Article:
Pennsylvania To Allow Up To 7,500 Fans Into Sporting Events
Pennsylvania officials have loosened some of the state’s COVID-19 restrictions. Most notably, large stadiums (with a capacity of more than 10,000 people) will be allowed 15% of their maximum occupancy, up to 7,500 people, the state says.
Attendees must wear masks and comply with social distancing requirements, of course, when they visit the venues.
“Pennsylvanians must continue to social distance and wear masks as we prepare to fight the virus through the fall and winter,” Gov. Tom Wolf said in a statement. “We know everyone has sacrificed in many ways and today’s announcement reflects a gradual adjustment to our lives as we learn how we can do things safely until we have a cure, or an effective vaccine is widely available.”
It is not immediately clear if these will impact the city of Philadelphia and any of the upcoming Eagles games at Lincoln Financial Field. The city of Philadelphia has the right to be more restrictive than the rest of the state. The city’s health commissioner is expected to address the rules during his COVID-19 briefing Tuesday afternoon.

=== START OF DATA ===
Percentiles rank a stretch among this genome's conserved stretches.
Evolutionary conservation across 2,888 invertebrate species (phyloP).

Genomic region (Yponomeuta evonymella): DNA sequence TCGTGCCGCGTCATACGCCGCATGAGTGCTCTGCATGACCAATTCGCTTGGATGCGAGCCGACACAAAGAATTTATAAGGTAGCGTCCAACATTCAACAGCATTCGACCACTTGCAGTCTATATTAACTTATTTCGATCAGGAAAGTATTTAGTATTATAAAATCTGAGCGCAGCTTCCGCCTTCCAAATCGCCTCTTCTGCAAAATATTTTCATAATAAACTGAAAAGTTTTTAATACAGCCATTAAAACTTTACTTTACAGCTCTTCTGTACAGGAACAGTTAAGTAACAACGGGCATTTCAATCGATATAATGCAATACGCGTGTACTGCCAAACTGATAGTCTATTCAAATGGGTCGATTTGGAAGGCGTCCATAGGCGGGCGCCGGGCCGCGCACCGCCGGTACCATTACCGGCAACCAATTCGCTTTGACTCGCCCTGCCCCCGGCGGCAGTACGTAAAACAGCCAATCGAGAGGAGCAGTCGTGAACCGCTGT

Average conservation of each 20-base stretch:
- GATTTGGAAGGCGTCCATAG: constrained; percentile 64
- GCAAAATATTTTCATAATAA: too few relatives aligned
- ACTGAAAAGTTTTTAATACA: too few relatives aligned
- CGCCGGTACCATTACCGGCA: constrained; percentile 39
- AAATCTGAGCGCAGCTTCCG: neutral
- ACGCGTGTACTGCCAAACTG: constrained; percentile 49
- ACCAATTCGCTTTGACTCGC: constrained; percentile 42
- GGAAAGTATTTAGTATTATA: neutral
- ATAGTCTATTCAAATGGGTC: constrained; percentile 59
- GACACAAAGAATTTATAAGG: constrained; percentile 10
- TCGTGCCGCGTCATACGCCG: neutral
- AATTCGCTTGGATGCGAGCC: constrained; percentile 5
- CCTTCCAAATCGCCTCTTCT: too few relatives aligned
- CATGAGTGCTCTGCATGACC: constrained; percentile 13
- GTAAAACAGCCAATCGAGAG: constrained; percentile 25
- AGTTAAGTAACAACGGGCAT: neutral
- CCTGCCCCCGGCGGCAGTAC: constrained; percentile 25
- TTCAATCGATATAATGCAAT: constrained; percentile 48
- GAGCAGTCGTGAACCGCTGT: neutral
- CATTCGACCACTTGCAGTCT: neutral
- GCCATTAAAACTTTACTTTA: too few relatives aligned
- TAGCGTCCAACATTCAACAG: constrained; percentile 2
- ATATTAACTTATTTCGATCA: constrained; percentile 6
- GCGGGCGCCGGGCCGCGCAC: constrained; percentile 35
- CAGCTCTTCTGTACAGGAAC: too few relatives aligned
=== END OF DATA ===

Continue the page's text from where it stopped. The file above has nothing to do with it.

“We will closely monitor cases and outbreaks and if our case investigation and contact tracing efforts determine that events or gatherings are the source of an outbreak, we can and will dial back these new limits,” Pennsylvania's Secretary of Health Dr. Rachel Levine said. “Public health and safety are our first concern and will always remain as such.”
Here’s a look at the detailed restrictions:
• Capacity of 0 to 2,000 people: 20% of maximum occupancy
• Capacity of 2,001 to 10,000 people: 15% of maximum occupancy
• Capacity over 10,000 people: 10% of maximum occupancy up to 3,750 people
• Capacity of 0 to 2,000 people: 25% of maximum occupancy
• Capacity of 2,001 to 10,000 people: 20% of maximum occupancy
• Capacity over 10,000 people: 15% of maximum occupancy up to 7,500 people
Based on how the city of Philadelphia has held back on loosening restrictions (slightly behind the state of Pennsylvania), it’s likely that these won’t immediately go into effect in Philadelphia.